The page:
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Calculating Work

  1. Dec 8, 2008 #1
    1. The problem statement, all variables and given/known data
    A 5.00 kg sack of flour is lifted vertically at a constant speed of 3.50 m/s through a height of 15.0 m.


    2. Relevant equations
    a) How great a force is required?
    b) How much work is done on the sack by the lifting force?
    c) What becomes of this work?


    3. The attempt at a solution

    Originally i assumed that acceleration at constant speed is the same as the speed, but then i realized that acceleration at constant speed is zero.

    F=ma
    F=5.00kg * 3.50 m/s
    F = 17.5 kg * m/s
    so when you include zero in the equation you get that there is no force?

    But there has to be some force in order to calculate work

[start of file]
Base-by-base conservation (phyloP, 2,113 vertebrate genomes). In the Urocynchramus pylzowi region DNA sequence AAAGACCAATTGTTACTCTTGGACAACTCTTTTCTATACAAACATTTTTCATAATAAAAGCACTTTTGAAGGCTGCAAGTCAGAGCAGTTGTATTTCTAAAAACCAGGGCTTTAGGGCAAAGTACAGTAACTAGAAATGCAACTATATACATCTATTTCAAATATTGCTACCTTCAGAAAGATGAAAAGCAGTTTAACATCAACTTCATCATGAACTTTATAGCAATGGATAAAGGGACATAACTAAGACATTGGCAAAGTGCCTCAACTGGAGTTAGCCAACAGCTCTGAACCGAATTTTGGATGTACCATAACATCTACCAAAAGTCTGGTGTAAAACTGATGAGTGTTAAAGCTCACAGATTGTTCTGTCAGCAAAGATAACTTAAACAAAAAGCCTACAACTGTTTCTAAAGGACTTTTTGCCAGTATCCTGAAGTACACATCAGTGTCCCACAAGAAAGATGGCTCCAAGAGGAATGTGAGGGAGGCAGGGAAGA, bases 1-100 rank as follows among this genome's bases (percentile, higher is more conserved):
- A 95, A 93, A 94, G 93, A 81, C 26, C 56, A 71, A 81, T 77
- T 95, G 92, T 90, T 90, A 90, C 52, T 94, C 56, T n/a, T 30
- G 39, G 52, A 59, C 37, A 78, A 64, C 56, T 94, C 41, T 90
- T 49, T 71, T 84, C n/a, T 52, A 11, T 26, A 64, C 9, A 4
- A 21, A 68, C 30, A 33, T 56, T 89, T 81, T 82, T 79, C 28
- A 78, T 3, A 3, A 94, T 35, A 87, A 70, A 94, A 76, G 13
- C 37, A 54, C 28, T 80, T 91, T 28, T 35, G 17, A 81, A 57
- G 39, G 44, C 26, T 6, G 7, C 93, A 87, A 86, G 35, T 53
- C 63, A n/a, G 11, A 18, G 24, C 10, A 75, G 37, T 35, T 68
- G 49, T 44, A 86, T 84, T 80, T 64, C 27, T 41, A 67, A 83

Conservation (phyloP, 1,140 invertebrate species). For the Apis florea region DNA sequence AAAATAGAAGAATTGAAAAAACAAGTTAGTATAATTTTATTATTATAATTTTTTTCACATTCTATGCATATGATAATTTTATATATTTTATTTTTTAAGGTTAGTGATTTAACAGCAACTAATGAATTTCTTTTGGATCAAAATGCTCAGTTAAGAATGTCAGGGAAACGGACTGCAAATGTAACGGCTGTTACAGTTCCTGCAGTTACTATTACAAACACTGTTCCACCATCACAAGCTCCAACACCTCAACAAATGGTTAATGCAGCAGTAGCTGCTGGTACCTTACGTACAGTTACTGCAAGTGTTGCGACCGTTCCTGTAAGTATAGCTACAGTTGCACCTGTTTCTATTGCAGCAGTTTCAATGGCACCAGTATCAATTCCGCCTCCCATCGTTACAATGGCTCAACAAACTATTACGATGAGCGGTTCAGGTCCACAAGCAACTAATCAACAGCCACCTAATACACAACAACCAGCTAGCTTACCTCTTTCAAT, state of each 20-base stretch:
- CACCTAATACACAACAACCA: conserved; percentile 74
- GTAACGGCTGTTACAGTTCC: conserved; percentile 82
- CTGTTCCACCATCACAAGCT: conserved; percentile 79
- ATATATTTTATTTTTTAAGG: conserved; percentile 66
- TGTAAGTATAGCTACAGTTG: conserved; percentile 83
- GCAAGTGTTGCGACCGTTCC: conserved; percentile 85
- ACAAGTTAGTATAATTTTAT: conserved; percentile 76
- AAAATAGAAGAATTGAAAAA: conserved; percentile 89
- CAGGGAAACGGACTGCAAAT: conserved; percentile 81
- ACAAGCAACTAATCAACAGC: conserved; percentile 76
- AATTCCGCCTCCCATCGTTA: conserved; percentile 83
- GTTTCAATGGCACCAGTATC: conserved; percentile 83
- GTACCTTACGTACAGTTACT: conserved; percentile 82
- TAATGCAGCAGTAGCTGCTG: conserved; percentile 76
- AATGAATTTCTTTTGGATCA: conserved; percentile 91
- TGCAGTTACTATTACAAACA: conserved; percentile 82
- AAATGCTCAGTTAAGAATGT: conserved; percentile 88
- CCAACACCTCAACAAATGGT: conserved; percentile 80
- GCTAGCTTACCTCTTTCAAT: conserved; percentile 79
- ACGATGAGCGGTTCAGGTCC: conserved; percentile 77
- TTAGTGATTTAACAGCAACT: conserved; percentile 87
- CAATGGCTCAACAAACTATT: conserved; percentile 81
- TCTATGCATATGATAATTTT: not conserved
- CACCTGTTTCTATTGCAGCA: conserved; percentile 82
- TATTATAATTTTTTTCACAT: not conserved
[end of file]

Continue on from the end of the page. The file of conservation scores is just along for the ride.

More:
W=F*S*Cos(Θ)
    W=F*(15.0m)*Cos(180) ; it would be 180 since its being lifted vertically correct?
     
  2. jcsd
  3. Dec 8, 2008 #2
    I think i figured it out right after i typed it... would you use gravity acceleration?

    F = 5 kg * -9.8 m/s
    F = -49 kg m/s

    W = -49 kg m/s * 15.0m * cos(180)
    W = 735 J

    Does that seem correct?
     
  4. Dec 8, 2008 #3

    PhanthomJay

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    You have the correct answer for the work, but your reasoning is a bit off. Since the object weighs 49N acting down (a kg m/s^2 is a newton, by definition; the acceleration of gravity is 9.8 m/s^2 down), then in order for there to be no acceleration (constant speed implies no acceleration), the lifting force must be 49N up, (to give a net force of 0). The work done by that force is positive, since the displacement and lifting force are in the same direction. You seem to be calculating the work done by gravity, which is -735J (gravity acts down, displacement is up, so work done by gravity is negative.
     
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